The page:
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I'm self studying German these days and learning grammar too.
In the sentence below, what's the grammatical form of pfeifend?
Is it something like present/past participle usage in English?
(like whistling as in Whistling his favorite song, He went along the street)

    Sie lachten beide zusammen und beobachteten, wie der Mann wieder glücklich pfeifend den Weg entlang ging.
==>  
    They both laughed together and watched the man whistling happily back down the path.
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  • "pfeifend" = "whistling". "The man went, happily whistling again, along the path". – Rudy Velthuis Nov 10 '17 at 21:43
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Pfeifend is the participle of pfeifen, that's true.

The participle describes the action of somebody while not addressing him directly like you would do in English.

And here's another style thing with your sentence: Although it's not incorrect to write Sie lachten beide zusammen, I wouldn't recommend it. Sie lachten zusammen or Sie lachten beide works just fine. To a native German-speaker, it sounds awkward if you use beide and zusammen in the same context.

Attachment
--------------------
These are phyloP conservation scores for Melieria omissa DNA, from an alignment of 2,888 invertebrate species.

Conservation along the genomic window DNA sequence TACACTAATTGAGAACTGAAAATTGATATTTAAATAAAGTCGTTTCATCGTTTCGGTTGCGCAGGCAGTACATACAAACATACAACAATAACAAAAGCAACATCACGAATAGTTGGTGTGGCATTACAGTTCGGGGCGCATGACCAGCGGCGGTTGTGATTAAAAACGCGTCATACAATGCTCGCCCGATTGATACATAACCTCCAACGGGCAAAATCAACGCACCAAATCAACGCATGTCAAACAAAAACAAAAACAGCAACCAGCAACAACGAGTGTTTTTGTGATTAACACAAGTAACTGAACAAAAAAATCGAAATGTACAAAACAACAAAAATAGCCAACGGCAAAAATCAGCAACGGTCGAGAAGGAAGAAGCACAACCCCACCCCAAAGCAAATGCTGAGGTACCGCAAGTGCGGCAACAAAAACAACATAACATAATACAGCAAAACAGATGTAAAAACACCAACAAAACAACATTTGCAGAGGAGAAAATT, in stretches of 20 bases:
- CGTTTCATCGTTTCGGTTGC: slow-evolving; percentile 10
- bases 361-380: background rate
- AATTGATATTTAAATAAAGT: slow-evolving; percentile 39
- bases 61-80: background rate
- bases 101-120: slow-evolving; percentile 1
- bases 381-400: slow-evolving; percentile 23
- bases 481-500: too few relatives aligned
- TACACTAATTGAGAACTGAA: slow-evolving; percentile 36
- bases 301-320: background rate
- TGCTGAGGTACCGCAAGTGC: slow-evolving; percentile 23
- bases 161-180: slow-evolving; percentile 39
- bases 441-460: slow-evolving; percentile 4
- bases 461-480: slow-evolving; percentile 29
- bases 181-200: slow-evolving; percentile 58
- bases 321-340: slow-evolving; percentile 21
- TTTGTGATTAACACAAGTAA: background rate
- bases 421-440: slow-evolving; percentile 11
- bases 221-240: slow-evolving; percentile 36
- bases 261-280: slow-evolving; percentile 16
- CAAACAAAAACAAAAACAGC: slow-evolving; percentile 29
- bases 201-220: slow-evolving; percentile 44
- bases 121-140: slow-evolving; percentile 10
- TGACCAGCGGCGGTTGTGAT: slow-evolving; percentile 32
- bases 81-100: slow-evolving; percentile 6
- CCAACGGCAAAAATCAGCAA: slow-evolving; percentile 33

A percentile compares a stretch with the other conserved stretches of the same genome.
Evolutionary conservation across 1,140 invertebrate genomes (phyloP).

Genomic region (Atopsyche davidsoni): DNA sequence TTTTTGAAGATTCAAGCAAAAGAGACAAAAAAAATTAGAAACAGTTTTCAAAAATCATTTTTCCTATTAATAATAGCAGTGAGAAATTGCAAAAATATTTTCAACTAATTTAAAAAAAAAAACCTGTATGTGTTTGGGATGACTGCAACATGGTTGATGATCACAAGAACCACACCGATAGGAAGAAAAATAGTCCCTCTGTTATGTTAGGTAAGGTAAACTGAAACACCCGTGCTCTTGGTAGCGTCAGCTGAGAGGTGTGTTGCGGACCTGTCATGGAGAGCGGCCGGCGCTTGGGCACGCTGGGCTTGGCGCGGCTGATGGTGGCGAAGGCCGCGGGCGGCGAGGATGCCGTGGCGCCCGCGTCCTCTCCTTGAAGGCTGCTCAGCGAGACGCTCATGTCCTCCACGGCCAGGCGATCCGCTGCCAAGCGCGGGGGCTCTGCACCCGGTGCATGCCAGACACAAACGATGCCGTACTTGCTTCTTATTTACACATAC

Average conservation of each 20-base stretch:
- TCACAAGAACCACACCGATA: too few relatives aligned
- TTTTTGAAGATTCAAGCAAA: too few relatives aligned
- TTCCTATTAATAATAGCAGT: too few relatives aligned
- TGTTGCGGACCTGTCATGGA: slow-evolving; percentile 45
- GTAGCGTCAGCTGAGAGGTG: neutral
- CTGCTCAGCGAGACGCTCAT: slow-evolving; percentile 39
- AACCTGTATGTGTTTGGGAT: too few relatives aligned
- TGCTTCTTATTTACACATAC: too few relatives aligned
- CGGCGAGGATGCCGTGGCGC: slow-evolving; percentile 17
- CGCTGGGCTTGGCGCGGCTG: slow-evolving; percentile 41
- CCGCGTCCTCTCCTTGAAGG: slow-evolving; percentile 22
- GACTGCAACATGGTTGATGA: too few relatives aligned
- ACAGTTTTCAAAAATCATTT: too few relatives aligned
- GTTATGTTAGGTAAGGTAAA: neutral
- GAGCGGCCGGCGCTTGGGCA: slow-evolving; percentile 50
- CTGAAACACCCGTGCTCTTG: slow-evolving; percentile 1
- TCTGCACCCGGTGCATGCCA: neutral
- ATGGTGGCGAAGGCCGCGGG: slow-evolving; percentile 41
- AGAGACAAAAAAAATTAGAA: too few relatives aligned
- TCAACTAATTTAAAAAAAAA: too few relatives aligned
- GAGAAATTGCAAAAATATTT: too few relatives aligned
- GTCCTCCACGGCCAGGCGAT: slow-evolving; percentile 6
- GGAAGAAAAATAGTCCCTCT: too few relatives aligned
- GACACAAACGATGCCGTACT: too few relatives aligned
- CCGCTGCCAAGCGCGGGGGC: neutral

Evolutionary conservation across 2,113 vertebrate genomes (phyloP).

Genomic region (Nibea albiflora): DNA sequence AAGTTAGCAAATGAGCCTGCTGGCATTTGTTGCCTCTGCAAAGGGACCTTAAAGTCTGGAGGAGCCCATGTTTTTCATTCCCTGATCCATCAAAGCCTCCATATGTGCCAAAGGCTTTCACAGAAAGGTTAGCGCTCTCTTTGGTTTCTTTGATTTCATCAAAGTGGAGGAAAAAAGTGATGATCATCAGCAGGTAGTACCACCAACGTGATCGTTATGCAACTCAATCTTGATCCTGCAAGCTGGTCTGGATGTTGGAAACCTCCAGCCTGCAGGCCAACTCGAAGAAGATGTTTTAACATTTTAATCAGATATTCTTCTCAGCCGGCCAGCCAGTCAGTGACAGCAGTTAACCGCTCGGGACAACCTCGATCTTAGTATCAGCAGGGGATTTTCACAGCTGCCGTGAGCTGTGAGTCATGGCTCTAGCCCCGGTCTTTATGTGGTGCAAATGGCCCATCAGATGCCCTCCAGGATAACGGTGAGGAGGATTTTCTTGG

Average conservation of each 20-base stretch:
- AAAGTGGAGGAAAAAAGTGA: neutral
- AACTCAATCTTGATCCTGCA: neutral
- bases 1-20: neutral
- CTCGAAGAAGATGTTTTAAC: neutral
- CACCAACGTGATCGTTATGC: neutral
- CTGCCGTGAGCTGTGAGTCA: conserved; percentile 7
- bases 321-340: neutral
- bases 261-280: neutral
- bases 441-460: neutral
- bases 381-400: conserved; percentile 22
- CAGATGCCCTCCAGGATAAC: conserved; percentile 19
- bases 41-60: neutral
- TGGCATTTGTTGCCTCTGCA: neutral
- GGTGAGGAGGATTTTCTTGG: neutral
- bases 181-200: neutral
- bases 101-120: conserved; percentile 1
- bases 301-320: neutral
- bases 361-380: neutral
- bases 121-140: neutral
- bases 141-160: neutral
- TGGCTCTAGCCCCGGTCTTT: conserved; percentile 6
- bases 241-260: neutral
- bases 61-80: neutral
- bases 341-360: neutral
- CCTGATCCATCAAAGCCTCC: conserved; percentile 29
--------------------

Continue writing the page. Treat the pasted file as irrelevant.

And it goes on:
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    Does it sound awkward if you use beide zusammen? Don't think so. Think about "Sie fuhren beide mit dem Auto weg" vs. "Sie fuhren beide zusammen mit dem Auto weg" – tofro Nov 24 '17 at 11:09
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    Zum Thema beide versus die beiden oder beide zusammen siehe isabelbogdan.de/2012/02/17/…. – Björn Friedrich Nov 24 '17 at 14:28
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You were close. "Pfeifend" is "Partizip Präsens" (present participle) of "pfeifen". In general, you obtain the "Partizip Präsens" by adding a "d" to the infinitive. As in English, you can use it like an adjective or an adverb. Note that you cannot use the "Partizip Präsens" like a "gerund" in German. In your example, "Pfeifend" is used as an adverb. Your translation misses a translation of the word "ging". I see no way to keep the "adverb" character of the participle and would say:

"... whistling happily and going back down the path. "

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    The two exceptions for building the Partizip Präsens are seinseiend and tuntuend. – Janka Nov 9 '17 at 16:22
  • thanks, that helps. and I was aware the translation whistle down (a road) includes the meaning of gehn. (I selected the other answer just because it was the first. sorry for that..) – Chan Kim Nov 10 '17 at 1:21

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